Problems & Puzzles: Puzzles

Puzzle 90.- The prime version of the taxicab problem (the smallest number expressible as the sum of two [prime] cubes in two different ways).

Let's read once more this magnificent little story

"Once, in the taxi from London [to Putney], Hardy noticed its number, 1729. He must have thought about it a little because he entered the room where Ramanujan lay in bed and, with scarcely a hello, blurted out his disappointment with it. It was, he declared, "rather a dull number," adding that he hoped that wasn't a bad omen.

"No, Hardy," said Ramanujan. "It is a very interesting number. It is the smallest number expressible as the sum of two [positive] cubes in two different ways."

(taken from http://www.lacim.uqam.ca/pi/problem.html)

Last week, after reading the above quote, I asked my self for the least N such that N=a^3+b^3=c^3+d^3, being a, b, c & d all distinct prime numbers (obviously N can not be prime)

Here are my results (primes in blue, as usual, composites in red)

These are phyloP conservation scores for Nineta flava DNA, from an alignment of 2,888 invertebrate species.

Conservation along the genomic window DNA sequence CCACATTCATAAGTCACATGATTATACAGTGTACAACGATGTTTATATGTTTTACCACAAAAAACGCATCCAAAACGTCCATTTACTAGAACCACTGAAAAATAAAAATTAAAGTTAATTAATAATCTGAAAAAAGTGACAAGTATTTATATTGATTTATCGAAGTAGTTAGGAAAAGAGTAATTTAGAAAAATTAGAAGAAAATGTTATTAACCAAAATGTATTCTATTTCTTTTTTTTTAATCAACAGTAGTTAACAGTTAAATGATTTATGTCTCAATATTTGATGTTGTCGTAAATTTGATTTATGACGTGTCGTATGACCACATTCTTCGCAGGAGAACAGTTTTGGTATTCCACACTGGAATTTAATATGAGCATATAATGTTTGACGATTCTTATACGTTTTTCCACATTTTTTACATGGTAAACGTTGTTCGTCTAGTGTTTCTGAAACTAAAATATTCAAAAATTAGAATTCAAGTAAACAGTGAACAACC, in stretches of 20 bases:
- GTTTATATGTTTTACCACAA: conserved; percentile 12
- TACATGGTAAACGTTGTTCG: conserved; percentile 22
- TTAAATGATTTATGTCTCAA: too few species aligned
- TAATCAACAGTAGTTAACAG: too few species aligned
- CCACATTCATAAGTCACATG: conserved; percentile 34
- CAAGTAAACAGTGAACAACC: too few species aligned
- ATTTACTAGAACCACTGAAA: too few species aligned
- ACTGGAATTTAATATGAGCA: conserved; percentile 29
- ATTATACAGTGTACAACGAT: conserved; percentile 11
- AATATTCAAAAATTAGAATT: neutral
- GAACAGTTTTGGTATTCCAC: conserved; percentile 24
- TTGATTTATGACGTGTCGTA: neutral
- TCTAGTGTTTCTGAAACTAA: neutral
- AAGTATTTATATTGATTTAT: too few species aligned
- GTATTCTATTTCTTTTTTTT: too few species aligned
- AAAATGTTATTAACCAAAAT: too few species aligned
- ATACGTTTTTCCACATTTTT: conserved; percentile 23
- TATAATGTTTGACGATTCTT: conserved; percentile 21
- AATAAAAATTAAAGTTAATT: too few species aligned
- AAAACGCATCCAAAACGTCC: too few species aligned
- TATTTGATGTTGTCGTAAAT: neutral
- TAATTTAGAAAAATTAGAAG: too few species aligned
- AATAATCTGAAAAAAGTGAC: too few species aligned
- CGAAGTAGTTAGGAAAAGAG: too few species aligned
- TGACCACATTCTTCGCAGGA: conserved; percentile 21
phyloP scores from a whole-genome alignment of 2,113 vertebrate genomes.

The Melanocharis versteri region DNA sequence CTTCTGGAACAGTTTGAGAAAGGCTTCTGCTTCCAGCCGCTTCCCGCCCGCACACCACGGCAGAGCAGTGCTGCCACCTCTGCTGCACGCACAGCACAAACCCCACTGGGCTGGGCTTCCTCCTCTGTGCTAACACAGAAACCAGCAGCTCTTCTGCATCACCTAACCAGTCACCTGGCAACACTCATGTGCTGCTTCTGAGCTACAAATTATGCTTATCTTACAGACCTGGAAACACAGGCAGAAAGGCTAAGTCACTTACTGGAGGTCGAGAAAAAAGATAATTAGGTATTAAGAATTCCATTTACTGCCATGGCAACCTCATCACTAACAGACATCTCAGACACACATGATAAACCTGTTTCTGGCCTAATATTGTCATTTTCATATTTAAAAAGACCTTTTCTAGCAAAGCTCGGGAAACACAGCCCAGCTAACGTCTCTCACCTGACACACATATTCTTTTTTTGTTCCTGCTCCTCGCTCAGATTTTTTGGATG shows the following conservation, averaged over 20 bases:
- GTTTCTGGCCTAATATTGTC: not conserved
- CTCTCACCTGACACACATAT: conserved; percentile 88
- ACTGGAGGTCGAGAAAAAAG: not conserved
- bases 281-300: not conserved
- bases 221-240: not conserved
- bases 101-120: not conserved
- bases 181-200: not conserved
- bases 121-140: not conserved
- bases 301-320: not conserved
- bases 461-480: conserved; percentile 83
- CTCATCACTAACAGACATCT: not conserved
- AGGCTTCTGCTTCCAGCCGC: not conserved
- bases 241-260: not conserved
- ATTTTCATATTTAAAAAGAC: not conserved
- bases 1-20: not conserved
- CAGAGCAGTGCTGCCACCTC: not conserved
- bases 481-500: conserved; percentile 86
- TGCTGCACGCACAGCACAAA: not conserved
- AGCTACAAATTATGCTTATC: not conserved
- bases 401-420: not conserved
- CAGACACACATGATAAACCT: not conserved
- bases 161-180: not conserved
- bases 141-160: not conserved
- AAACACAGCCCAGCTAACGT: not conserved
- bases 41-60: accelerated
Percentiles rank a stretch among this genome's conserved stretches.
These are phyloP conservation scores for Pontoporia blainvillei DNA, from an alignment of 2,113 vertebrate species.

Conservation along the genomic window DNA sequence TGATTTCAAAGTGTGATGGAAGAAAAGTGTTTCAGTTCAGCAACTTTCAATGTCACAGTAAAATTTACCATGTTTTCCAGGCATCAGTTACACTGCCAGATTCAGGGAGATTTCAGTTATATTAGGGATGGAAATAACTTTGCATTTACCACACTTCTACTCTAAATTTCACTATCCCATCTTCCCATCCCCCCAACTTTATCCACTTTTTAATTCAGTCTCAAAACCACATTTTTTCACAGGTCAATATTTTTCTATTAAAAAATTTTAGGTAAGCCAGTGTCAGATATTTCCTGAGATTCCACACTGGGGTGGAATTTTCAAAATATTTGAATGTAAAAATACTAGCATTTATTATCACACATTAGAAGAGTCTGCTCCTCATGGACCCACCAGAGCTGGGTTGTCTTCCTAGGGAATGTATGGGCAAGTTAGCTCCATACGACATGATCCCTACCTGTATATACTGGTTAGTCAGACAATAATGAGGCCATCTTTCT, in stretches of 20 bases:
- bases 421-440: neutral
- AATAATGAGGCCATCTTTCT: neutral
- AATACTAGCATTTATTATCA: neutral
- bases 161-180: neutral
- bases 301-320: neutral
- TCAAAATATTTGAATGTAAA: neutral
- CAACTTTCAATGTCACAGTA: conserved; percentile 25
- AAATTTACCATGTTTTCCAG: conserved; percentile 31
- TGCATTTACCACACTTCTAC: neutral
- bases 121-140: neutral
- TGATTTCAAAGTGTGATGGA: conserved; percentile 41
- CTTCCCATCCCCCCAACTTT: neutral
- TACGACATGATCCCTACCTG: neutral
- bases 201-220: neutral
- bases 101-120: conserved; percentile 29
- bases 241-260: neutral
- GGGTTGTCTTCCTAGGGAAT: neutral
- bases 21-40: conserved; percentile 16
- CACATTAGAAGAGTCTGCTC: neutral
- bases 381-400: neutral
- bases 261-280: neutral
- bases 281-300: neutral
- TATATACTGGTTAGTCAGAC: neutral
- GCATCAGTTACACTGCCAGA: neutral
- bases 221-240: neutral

6058655748 = 61^3 + 1823^3 = 1049^3 + 1699^3 (this is the least for K=2 ways)

Other results, but not the least - of course - are (I'm omitting the cubic exponent):

6507811154 = 31 + 1867 = 397 + 1861
12906787894 = 593 + 2333 = 1787 + 1931
20593712932 = 71 + 2741 = 977 + 2699

Questions:

1. Can you get the least N expressible as the sum of two prime cubes in K>2 ways, for K=3, 4 & 5?

2. Can you get the least N expressible as the sum of three prime cubes in 2 way.

3.  Can you get the least P (prime) expressible as the sum of three prime cubes in 2 ways

Solution

Alberto Hernández, from Monterrey Nuevo León, found (15/05/2000) the following least solutions for questions 2 & 3:

2) 1799027 = 13^3+83^3+107^3=11^3+89^3+103^3

3) 7231013=13^3+137^3+167^3=17^3+127^3+173^3

His code is running after the first solutions to question 1... Good luck to him!...

***

On Mar 25, 2008 Christian Boyer wrote:

My paper "New Upper Bounds for Taxicab and Cabtaxi Numbers" is now published in the Journal of Integer Sequences. Look at www.christianboyer.com/taxicab. In part 8.2 (and in the References), I was pleased to mention your puzzles 90 and 386.

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